• COVID-19: The CIDRAP Viewpoint. Part 1: The Future of the COVID-19 Pandemic
    (Michael T. Osterholm and 7 others, CIDRAP, April 30, 2020, 8p)
    The Center for Infectious Disease Research and Policy at the University of Minnesota seeks to help planners envision what might happen later in 2020 or in 2021. SARS-CoV-2, the virus that causes COVID-19, is “the worst global public health crisis in over 100 years…its future course is still highly unpredictable.” The best comparative model is influenza, which created at least eight global pandemics since the early 1700s.
  • Shared Responsibility, Global Solidarity: Responding to the Socio-Economic Impacts of COVID-19
    (United Nations, March 2020, 24p)
    The pandemic is “a defining moment for modern society. This call for action asks every country to step up with public, private, and civic sectors collaborating to suppress transmission and stop the pandemic, cushion the economic effects for people, and learning from the crisis.
  • COVID-19 Briefing Materials: Global Health and Crisis Response
    (McKinsey & Company, April 13, 2020, 91p)
    An extensive analysis with many charts and graphs on the state of the science, 9 scenarios on how the situation might evolve, planning and managing responses (for resilience, supply chains, employees, and customers), state and local governments, challenges to emerging economies, and sector-specific impacts.
  • National Coronavirus Response: A Road Map to Reopening
    (Scott Gottlieb and four others, American Enterprise Institute, March 28, 2020, 16p)
    Outlines “steps that can be taken as epidemic transmission is brought under control in difference regions” In four phases: 1) Slow the Spread; 2) Reopen, State by State; 3) Establish Protection Then Lift All Restrictions; 4) Rebuild Readiness for the Next Pandemic.
  • 2019 Global Health Security Index
    (Nuclear Threat Initiative, Johns Hopkins Center for Health Security, and The Economist Intelligence Unit, Oct 2019, 316p)
    “Intended as a key resource in the face of increasing risks of high-consequence and globally catastrophic biological events.” Provides 195 country profiles on health security and capabilities across six categories, 34 indicators, and 85 sub-indicators. The key conclusion: “National health security is fundamentally weak around the world.
  • COVID-19: The CIDRAP Viewpoint. Part 2: Effective COVID-19 Crisis Communication
    (Michael T. Osterholm and 7 others, CIDRAP, May 6, 2020, 11p)
    “Messages from government leaders and even public health officials have been all over the map, leaving in their wake much confusion and anxiety.” Fairly well-established principles too often ignored include “Don’t over-reassure,” “Proclaim uncertainty,” and “Admit mistakes.” They make for good leadership during infectious disease outbreaks and help us all cope.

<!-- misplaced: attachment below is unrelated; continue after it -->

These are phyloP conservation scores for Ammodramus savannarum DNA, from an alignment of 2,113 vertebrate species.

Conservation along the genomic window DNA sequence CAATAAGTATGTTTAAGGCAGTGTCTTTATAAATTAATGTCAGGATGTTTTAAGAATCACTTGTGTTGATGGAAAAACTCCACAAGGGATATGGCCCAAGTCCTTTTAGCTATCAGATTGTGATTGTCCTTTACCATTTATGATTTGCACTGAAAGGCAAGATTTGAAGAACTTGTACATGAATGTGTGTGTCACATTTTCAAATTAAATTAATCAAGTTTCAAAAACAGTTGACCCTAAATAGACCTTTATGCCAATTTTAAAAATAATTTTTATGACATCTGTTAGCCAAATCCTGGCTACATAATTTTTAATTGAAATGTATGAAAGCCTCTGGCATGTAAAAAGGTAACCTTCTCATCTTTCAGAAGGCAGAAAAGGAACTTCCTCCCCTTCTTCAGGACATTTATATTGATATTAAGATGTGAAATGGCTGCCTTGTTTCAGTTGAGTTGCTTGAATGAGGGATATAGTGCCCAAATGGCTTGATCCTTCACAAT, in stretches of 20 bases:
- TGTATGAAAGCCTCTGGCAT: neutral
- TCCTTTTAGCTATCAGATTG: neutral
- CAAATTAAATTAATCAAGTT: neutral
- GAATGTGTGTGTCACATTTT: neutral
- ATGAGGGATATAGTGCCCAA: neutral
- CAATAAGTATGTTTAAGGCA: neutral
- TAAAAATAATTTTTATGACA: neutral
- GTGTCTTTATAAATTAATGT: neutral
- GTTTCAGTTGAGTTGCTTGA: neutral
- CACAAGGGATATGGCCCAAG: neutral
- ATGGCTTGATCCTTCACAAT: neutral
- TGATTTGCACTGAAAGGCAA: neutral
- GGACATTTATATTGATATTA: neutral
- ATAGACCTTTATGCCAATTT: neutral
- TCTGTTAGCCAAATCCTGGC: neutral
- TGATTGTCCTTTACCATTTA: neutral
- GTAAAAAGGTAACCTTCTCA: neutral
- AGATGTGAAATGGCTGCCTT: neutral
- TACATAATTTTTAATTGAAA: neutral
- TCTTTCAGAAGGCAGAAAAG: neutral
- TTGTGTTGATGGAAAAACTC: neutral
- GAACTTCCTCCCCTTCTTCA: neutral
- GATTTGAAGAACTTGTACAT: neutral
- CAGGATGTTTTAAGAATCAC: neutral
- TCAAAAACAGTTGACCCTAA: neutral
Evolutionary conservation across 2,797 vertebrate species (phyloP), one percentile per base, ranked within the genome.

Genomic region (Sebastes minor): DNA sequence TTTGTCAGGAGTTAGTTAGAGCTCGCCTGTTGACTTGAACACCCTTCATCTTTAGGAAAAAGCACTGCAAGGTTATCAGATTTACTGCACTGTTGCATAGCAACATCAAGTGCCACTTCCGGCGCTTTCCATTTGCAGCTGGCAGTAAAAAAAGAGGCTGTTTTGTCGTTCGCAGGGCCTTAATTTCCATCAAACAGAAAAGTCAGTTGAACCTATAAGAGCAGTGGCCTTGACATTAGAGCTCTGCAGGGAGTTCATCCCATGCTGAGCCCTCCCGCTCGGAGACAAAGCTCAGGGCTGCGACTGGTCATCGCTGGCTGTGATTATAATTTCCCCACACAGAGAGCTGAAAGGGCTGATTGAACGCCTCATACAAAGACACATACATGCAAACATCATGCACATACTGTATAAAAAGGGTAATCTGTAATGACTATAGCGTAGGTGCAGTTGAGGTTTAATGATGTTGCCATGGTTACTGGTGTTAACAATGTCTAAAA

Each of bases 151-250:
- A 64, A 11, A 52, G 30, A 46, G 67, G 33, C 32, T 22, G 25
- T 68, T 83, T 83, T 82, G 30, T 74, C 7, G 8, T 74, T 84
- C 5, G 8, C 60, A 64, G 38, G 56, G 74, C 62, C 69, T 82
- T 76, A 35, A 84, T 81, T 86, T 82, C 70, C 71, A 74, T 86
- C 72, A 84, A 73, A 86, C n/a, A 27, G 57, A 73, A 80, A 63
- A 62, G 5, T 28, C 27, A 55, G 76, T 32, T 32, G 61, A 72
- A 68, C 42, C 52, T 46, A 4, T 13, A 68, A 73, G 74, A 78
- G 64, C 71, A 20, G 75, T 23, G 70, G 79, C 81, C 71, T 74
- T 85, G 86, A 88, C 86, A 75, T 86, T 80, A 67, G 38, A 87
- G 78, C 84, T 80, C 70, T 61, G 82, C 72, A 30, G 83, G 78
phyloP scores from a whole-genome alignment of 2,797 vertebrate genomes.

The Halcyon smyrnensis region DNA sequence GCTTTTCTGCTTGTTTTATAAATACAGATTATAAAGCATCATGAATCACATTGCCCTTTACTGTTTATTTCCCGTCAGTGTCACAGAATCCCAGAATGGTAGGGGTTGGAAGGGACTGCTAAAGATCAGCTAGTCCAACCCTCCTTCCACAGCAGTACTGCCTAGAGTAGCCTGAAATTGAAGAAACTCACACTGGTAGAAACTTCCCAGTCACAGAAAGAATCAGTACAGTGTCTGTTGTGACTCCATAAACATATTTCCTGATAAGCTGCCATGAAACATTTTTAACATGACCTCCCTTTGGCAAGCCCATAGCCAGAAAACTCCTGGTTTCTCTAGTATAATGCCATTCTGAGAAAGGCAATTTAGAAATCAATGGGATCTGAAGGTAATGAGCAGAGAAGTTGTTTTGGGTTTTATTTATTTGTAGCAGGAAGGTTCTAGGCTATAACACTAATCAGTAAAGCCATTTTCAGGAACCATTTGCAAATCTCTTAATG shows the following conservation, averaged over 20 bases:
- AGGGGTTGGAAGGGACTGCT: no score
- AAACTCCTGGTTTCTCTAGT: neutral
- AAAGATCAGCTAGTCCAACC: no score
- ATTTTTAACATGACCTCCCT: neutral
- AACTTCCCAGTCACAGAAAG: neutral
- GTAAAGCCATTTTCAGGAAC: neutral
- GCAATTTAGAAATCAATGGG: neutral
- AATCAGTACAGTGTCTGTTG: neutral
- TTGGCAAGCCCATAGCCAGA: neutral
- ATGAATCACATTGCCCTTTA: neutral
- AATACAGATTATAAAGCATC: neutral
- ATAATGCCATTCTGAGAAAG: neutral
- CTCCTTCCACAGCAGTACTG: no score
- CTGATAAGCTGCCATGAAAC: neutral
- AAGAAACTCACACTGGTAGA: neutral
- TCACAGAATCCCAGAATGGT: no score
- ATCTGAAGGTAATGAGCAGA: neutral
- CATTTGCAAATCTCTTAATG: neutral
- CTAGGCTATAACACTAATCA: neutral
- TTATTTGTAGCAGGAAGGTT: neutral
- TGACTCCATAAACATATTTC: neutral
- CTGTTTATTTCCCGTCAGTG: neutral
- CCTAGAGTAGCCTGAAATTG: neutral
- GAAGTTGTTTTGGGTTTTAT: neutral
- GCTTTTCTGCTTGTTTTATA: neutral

Statement of Purpose

The S&S Guide seeks to identify and briefly describe international organizations, and nation-oriented organizations of possible international interest, that are focused on the two basic human goals of Security and Sustainability–both broadly defined.

Security Organizations are concerned with human security, human rights, peacekeeping, conflict prevention, terrorism, nuclear issues, weapons, cyber-security, military organizations, etc. Sustainability Organizations focus on climate change mitigation and adaptation, sustainable development, food security, water security, energy security, economic security, oceans, biodiversity, human population, green business and economics, etc.

There are thousands of guides to countries and cities, as well as flora and fauna. It is time for some guide to the rapidly growing number of security and sustainability organizations. But this is no easy matter, because human organizations are in flux, intertwined, and more difficult to classify.

Please excuse errors and inconsistencies; the S&S Guide is a continuing work-in-progress.

Access to these hundreds of organizations is provided here in several ways:


In addition to providing information on like-minded organizations and the wide range of organizations associated with security and sustainability, the S&S Guide has three key findings:

Remarkable Growth

The remarkable growth of Security and Sustainability organizations (see Chart) , with a median start-up date of 2002, is greatly under-appreciated by media and researchers; this is especially true for organizations supporting green business as a new type of capitalism.

Alliances, Coalitions & Networks

Formation of alliances, coalitions, consortia, and networks to overcome fragmented efforts is important; the Guide identifies nearly a hundred such groups, and more are probably desirable.

Security + Sustainability

A small but growing group of organizations is linking both security and sustainability concerns realizing that we cannot have security without sustainability and vice versa.

Notable Organizations

The full list can be found here

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